When your boardroom has as many empty chairs as it has full, it makes sense to hire people with a good breadth of skills. On this level at least, Kingfisher’s appointment of Bernard Bot as its new chief financial officer makes perfect sense.
Bot’s skillset extends well beyond finance to logistics, ecommerce, technology and digital services – a pure numbers man he is not. Indeed, it’s easy to envisage Bot taking an active role in strategic decision making across all areas of the Kingfisher business when he joins later this month.
It has been well-publicised how depleted the Kingfisher group executive has become in recent times amid the organisation’s struggle to effectively execute its One Kingfisher plan. Along with new CEO Thierry Garnier, who is just weeks into the job, chief offer and sourcing officer Henri Solère was until recently the only sole permanent member of the group executive team not attached to a specific brand or country.
Bot’s appointment will help ease some of the burdens on the pair, as will the news that interim chief financial officer John Wartig, from whom Bot will take over, will be staying on in the new position of chief transformation and development officer.
The appointments, however, don’t mask the challenges faced by former Carrefour executive Garnier; nor do they answer some of the questions the group has been facing from the media and investors.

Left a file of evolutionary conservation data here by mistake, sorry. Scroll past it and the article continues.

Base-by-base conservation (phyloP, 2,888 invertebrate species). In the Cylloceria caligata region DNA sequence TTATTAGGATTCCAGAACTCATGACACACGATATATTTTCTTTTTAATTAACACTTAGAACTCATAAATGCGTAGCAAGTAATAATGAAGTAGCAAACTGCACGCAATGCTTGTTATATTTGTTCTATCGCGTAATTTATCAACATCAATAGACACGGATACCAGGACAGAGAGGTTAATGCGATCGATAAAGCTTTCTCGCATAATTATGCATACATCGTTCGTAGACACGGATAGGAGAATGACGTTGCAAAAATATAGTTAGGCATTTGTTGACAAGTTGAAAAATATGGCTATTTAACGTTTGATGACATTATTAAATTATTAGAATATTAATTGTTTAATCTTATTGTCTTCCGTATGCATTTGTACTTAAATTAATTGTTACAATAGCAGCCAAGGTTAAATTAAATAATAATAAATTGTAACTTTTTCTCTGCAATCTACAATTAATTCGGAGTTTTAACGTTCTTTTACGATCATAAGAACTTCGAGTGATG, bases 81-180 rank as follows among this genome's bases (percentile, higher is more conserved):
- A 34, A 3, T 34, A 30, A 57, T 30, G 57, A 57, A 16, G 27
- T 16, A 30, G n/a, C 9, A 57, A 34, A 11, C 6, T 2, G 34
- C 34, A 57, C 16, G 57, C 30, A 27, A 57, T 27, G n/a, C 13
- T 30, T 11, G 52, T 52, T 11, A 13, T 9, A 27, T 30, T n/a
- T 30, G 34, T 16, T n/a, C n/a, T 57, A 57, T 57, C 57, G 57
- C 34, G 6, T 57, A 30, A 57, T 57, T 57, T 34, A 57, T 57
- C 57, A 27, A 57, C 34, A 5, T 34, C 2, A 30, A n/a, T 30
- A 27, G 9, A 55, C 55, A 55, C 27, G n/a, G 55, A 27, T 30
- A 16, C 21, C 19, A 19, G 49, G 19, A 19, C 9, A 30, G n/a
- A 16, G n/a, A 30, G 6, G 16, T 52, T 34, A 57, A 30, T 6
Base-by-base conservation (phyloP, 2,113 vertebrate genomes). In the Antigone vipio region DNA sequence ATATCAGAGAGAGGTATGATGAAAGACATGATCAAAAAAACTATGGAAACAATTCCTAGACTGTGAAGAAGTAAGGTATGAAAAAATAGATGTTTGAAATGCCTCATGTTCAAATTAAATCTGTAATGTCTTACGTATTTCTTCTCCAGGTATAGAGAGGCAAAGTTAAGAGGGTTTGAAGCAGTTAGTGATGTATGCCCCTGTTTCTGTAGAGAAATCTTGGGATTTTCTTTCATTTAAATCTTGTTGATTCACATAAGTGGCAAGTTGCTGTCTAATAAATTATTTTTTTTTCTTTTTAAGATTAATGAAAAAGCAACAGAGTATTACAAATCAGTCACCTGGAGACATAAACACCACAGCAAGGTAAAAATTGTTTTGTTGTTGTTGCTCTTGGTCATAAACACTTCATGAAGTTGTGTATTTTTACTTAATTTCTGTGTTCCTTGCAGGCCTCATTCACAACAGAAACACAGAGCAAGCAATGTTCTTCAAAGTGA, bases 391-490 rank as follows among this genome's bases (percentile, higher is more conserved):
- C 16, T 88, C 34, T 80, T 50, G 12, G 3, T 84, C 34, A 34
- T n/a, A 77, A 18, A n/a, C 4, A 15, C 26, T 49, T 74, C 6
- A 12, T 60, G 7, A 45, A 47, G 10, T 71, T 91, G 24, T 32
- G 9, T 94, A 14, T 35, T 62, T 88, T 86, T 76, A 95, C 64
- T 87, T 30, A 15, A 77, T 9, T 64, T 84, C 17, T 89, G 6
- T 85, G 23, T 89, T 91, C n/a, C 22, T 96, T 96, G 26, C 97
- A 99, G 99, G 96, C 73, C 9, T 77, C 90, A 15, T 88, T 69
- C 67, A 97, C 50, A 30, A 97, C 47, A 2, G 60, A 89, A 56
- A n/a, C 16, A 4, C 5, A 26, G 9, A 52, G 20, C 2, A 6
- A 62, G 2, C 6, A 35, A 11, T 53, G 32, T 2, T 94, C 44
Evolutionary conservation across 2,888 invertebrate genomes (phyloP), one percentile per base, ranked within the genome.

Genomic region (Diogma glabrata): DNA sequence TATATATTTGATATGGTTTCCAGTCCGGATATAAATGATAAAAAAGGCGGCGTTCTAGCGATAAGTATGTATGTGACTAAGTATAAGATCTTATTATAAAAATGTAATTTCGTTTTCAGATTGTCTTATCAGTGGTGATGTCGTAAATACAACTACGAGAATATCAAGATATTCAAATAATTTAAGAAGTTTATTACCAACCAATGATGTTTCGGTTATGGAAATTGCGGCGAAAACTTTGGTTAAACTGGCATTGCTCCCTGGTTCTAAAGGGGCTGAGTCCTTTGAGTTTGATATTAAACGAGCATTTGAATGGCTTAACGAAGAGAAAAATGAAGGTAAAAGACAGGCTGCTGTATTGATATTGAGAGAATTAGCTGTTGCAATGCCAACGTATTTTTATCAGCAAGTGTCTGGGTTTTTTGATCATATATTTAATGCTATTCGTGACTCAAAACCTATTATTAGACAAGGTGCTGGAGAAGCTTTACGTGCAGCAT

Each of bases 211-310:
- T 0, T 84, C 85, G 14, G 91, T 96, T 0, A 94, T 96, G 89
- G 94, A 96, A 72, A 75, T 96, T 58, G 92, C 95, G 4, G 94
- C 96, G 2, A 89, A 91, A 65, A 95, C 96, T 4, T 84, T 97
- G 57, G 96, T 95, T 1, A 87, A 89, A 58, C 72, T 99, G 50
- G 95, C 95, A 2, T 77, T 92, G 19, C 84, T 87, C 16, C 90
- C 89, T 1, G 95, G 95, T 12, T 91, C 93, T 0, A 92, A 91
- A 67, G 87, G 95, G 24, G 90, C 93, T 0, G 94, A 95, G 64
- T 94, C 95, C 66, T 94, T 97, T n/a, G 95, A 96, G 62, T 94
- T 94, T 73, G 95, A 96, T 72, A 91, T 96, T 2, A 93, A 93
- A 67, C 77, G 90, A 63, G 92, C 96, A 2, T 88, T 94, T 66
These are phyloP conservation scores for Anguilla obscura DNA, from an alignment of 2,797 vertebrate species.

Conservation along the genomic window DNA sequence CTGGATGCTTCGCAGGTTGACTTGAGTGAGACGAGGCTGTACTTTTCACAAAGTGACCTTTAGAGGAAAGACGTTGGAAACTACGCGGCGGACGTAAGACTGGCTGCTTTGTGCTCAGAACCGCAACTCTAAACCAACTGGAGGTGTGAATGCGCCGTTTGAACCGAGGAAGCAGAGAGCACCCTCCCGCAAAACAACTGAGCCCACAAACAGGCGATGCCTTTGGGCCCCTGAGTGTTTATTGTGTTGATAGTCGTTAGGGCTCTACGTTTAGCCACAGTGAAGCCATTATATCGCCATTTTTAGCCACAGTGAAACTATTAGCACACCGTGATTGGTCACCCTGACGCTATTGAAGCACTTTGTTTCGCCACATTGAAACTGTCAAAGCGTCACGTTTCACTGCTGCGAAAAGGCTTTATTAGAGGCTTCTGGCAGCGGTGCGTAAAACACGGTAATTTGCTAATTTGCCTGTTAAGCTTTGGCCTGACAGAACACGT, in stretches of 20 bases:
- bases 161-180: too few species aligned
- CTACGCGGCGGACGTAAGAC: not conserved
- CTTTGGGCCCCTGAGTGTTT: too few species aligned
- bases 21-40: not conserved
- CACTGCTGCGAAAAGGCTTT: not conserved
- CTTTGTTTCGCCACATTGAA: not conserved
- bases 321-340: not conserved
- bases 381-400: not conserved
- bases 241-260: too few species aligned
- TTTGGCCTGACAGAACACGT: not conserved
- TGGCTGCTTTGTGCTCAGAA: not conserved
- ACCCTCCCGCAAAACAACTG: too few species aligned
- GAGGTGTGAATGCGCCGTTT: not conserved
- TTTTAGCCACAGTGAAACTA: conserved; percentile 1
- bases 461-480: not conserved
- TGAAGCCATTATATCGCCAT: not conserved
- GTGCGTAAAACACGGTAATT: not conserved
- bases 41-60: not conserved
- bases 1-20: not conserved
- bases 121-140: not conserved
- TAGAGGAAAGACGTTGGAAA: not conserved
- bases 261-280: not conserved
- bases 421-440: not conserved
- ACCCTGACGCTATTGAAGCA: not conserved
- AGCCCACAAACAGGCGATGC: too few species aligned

Neither appointment, for instance, addresses the shortage of DIY retail skills at the top of the organisation. Bot most recently worked for technology platform Travelport Worldwide and his other experience is largely in logistics, aviation and consultancy roles. Wartig, meanwhile, has spent the majority of his career in the food and beverage and fitness industries.
Nor do the pair help redress the imbalance of continental European versus British influence in the Kingfisher boardroom. The UK business, which operates the B&Q and Screwfix chains, was understood to favour a British successor to outgoing CEO Veronique Laury ahead of Garnier’s appointment. With the likes of group finance boss Karen Witts and group trading director John Colley among the list of the recently departed there is a conspicuous lack of experience of the UK retail market among those tasked with implementing the next phase of Kingfisher’s strategy; something the latest appointments do little to redress.
One thing Bot and Wartig share in common is experience of leading business transformation projects. This could be instructive when considering whether Garnier will decide to ditch its One Kingfisher plan entirely, or at the very least undertake a significant reset.
Kingfisher chair Andy Cosslett opened the door to a wholescale rethink in September when he declared that he was “ruling nothing in or out at this stage”.
Further executive appointments are certain to follow in the months ahead, each of which will help add a little more colour to the picture of what Kingfisher in the Garnier era will ultimately look like.